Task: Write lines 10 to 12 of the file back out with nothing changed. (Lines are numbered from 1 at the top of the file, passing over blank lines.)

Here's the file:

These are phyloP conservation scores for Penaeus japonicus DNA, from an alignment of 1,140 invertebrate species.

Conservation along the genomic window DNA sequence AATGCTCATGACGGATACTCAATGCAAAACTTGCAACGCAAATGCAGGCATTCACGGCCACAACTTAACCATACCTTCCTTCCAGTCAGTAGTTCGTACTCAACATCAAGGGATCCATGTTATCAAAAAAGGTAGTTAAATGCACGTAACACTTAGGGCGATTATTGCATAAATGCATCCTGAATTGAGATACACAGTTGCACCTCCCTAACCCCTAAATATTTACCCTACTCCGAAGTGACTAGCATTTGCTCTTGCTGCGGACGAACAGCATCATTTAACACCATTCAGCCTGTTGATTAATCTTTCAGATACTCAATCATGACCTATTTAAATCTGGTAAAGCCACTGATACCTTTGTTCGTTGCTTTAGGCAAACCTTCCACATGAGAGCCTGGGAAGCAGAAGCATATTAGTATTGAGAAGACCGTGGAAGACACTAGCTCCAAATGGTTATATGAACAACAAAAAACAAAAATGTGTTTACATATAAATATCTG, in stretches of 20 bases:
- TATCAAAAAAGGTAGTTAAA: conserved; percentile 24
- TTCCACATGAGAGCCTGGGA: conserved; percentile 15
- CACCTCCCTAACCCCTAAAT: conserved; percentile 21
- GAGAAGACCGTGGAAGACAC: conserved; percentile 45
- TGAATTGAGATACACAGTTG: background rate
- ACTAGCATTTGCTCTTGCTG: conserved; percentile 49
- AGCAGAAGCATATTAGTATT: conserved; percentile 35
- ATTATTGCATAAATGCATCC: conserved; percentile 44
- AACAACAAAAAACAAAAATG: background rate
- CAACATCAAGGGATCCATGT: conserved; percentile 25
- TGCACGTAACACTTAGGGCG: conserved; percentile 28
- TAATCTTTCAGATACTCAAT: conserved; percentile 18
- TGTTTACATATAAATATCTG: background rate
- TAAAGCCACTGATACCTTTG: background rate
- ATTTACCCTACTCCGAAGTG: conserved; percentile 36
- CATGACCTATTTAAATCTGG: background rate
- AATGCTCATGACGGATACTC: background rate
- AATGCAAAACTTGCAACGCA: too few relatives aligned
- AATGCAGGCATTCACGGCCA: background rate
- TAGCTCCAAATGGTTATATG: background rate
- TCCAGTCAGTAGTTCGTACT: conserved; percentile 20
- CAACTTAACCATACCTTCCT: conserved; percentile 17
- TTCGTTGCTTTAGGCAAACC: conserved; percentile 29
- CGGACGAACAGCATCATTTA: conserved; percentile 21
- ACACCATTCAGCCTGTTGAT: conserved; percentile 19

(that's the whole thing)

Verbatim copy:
- ATTATTGCATAAATGCATCC: conserved; percentile 44
- AACAACAAAAAACAAAAATG: background rate
- CAACATCAAGGGATCCATGT: conserved; percentile 25